After the horrors reported in the pages of the Ashbourne Telegraph in recent weeks the edition of June 18, 1915 was mercifully short on tragic news from the front.
A picture was reproduced of Trooper Thomas Tunnicliffe whose death had been reported the previous week, but the only news of a fatality in the trenches was contained in a letter from Sam Barker, writing to his mother in Station Street, Ashbourne.
Barker, who was serving with the 6th Battalion Sherwood Foresters gives no indication of his location, but says he had witnessed the death of Alec Ford, one of his ‘best pals’, who was shot at his side.
“I was as upset as if I had lost a brother,” he wrote. “Alec was in his dugout when he came out and said ‘Hello Biter’ (That’s my nickname) and then suddenly I saw him drop back.”
He tells how he and a comrade, Sam Bunting, got him out of the dug out and bandaged him as best they could before the RAMC (Royal Army Medical Corps) arrived.
“He never spoke afterwards and died in a sleep,” Barker simply writes.
He ends in explosive frustration at news of an industrial dispute which had reached him. “It makes one’s blood boil to read of some idle devils in England tram striking, while we poor devils are fighting like blacks, and they are wasting time. If I had my way, I would shoot every man Jack of them.”
Elsewhere in the paper there are several stories of deaths among the civilian population – and a lucky escape.
First to be recorded was the passing of Georgiana Spencer, at the age of 94. The Telegraph reports that she had lived in ‘five reigns’ and survived her husband by 55 years. According to the paper she was noted for her recollections of life in Ashbourne in the first half of the previous century and told of how when she was a girl she witnessed a man hanged in Bradley Road for stealing sheep.
The proprietor of the Ashbourne Empire, Edgar Stebbings, was reported to have died aged 56, at his home in Manchester. He was said to have devoted most of his life to “circus, theatrical and music hall interests”.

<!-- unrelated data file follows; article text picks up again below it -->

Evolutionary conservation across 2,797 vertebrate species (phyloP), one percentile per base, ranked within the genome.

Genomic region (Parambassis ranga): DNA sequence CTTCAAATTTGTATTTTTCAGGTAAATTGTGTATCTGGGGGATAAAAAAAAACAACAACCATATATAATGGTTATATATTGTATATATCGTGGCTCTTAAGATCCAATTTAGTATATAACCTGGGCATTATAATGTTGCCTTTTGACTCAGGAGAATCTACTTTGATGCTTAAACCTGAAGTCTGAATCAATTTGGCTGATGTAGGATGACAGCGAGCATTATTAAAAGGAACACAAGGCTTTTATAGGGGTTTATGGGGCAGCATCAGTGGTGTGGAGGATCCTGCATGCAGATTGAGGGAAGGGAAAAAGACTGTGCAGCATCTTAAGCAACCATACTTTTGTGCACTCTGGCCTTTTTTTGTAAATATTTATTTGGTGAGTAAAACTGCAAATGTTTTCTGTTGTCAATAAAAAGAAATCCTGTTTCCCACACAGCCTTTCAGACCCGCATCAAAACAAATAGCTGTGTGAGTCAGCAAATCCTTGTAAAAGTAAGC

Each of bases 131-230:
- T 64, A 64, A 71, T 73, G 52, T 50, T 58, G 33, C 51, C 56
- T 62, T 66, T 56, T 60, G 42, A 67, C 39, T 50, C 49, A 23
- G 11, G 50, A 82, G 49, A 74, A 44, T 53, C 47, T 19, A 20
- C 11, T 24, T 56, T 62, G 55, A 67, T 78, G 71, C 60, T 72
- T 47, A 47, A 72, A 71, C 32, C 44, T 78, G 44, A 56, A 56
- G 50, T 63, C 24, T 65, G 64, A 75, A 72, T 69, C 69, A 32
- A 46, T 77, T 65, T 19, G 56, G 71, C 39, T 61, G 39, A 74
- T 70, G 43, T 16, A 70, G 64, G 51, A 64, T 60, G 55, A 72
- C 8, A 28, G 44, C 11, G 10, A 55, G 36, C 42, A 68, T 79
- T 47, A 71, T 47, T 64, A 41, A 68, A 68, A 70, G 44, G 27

There were also two inquest reports, one of the sudden death of ‘hearty eater’ Samuel James Henshaw, a mill hand from Mayfield, who died in his wife’s arms just minutes after complaining of feeling unwell after a breakfast. His death was recorded as being due to heart disease.
The second inquest was held at Cheddleston Asylum into the circumstances surrounding the death of a 55-year-old woman, said to be a ‘violent’ inmate, who had had to be restrained. She was found to have broken ribs.
“Several nurses of the asylum were called and testified to nothing having been done to cause the injuries.”
The jury returned a verdict of natural causes.
The lucky escape came for the driver of a “motor-lurry” at the Nestle and Anglo-Swiss Condensed Milk Company factory in Clifton Road, which crashed 20 feet down an embankment onto the road below.
“The lurry, which had been laden with churns of milk was being driven into the yard when by some means the driver (J Plant) lost control, and the lurry dashed across the yard. Another driver named Udale, who was with Plant, made a bold attempt to stop the lurry, but failed, and Plant succeeded in jumping off, but Udale who stuck to the wheel, and fell with the lurry, sustained a nasty cut to the head.”
The correspondent noted that although the truck was wrecked and much milk lost, it was miraculous that nobody had been killed.
Advertised in the Ashbourne Telegraph were Home Guard Orders notifying all members of the guard that a memorial service for fallen townsmen was to be held at the parish church at 3pm on Sunday, June 20. Men were told to be on parade at the town hall at 2.15. “Bowler hats and Brassards to be worn”.
Mens outfitters Lightbody and Bigham continued with their war-themed advertisements. “The war”, it proclaimed, “has made a material difference in this year’s styles but we can offer you the very latest in the new season’s Straws and Felts, socks, ties etc.
It urged customers to see their window display of the latest “patriotic ties and handkerchiefs”.
- My fellow researcher and De Montfort University colleague John Dilley is conducting a similar real-time project with the Market Harborough Advertiser. Check out his Newspapers and the Great Warblog